Meal prepping is a great way to stay on track with healthy eating, but it can be tough to know how to balance your meals around your macro goals. Whether you’re trying to lose weight, gain muscle, or maintain your current weight, understanding how to plan your meals around your macronutrient needs is crucial for success. In this post, we’ll discuss the basics of macro tracking and give you some tips and tricks for meal prepping around macros.
Let’s Talk About Meal Prepping
I get it. You are exhausted when you get home from work and the last thing you want to do is cook + clean the mess you made in the kitchen–and do the same thing the next day. So, you end up ordering takeout and are disappointed in yourself that once again you’re not following through with your health and fitness goals.
Introducing meal prepping. Meal prepping is cooking and preparing food ahead of time (typically for 3-7 days) so that you have ready-to-eat food in the fridge. If you have a body composition goal, meal prepping for your macros is crucial to your success, whether you want to lose fat or build muscle.
Before we get too into the weeds talking about meal prep, make sure you first learn how to Set your Macros for your Specific Goals.
Once you’ve done your macro calculations you can then move into details like what days will you plan/prep, how many meals will you eat daily, and what foods will you eat.
What are the Benefits of Meal Prepping for Your Macros?
Whether your goal is fat loss or muscle gain, meal prepping will help you adhere to your macros and healthy eating. I mean, how easy is it to grab healthy cooked food that’s already in the fridge and heat it up in the microwave?
In my experience, if I wasn’t being consistent with tracking my macros, it was because I didn’t have prepped food in the fridge. The saying “failing to prepare, you are preparing to fail”, is 100% true when you have a body composition goal. You can’t just ‘wing it’ with your nutrition and expect to get six-pack abs or have consistent weight loss if you aren’t planning ahead.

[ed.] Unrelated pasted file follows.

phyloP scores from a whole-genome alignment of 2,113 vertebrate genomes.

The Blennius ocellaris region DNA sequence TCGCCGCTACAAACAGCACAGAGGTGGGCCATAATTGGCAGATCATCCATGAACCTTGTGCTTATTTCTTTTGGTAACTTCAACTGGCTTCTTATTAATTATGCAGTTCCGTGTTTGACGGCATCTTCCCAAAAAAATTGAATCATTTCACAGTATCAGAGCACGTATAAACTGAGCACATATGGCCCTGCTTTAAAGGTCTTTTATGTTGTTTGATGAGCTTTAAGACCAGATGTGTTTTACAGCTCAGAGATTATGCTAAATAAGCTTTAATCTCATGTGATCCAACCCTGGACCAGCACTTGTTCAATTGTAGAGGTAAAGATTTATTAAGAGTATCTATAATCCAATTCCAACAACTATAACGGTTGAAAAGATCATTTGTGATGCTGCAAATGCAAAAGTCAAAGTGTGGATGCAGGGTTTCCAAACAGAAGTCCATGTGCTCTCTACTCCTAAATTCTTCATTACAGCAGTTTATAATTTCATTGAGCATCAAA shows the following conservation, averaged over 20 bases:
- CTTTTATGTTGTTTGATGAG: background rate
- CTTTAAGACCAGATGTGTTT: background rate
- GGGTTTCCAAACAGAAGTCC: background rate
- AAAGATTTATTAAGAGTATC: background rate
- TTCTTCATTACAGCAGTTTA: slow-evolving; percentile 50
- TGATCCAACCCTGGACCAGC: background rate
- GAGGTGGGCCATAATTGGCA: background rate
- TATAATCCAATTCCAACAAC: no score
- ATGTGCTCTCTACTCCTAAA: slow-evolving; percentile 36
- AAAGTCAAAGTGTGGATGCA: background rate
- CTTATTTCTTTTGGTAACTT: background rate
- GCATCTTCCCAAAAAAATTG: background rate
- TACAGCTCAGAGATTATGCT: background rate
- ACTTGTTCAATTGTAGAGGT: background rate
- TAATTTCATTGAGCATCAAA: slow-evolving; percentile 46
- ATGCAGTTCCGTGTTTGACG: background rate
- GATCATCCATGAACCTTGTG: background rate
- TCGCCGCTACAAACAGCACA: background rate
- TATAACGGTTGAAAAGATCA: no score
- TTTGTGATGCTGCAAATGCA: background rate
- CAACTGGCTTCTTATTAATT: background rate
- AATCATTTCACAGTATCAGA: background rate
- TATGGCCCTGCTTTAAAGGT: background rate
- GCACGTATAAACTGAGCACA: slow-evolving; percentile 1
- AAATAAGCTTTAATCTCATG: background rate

Ask yourself, “What is my biggest hurdle to getting the physique I want and staying consistent?”
I guarantee you answered nutrition.
Even if you have been working out, remember that nutrition is 70-90% of the progress you make. The saying “Abs are made in the kitchen” is very much true!
What if I told you that meal prepping:
- Doesn’t have to take a bunch of time (actually saves you a lot of time–with cooking and cleaning!)
- Doesn’t require ‘fancy’ online recipes (too stressful!)
- Is something you can do consistently each week to accomplish your goals (even when life gets stressful, you’re able to stay on track by having ready-made meals!)
- Can actually save you money! Especially if you commonly eat out at restaurants, or order takeout.
- Reduces waste in the kitchen (we all want to do better for the environment!)
Is Meal Prepping for You?
After working with so many clients over the years I’ve realized that meal prepping is not for everyone. For most, it is crucial for them to achieve their fat loss goals or other composition changes. For others, they’d rather go with the flow and cook their meals the day of–these people usually get bored with food easily, and hate leftovers.
My clients who have been successful with meal prep value time and convenience and eating similar foods day to day doesn’t bother them. Whether you chose to prep your meals or ‘meal plan’, either can be successful as long as you plan ahead and stick to it.
How to Meal Prep Around Macros for the Week
Now that you’ve learned the benefits of meal prepping for your fitness goals, let’s get into the details of how to make it work for your lifestyle in a time-efficient and convenient manner. Meal prepping may seem overwhelming at first, but once you get into a routine, you’ll be able to prep in half the time, and continue making progress with your goals.
Decide What Days to Shop and Prep On
When setting your meal prep for macronutrients schedule, here are some questions to think about: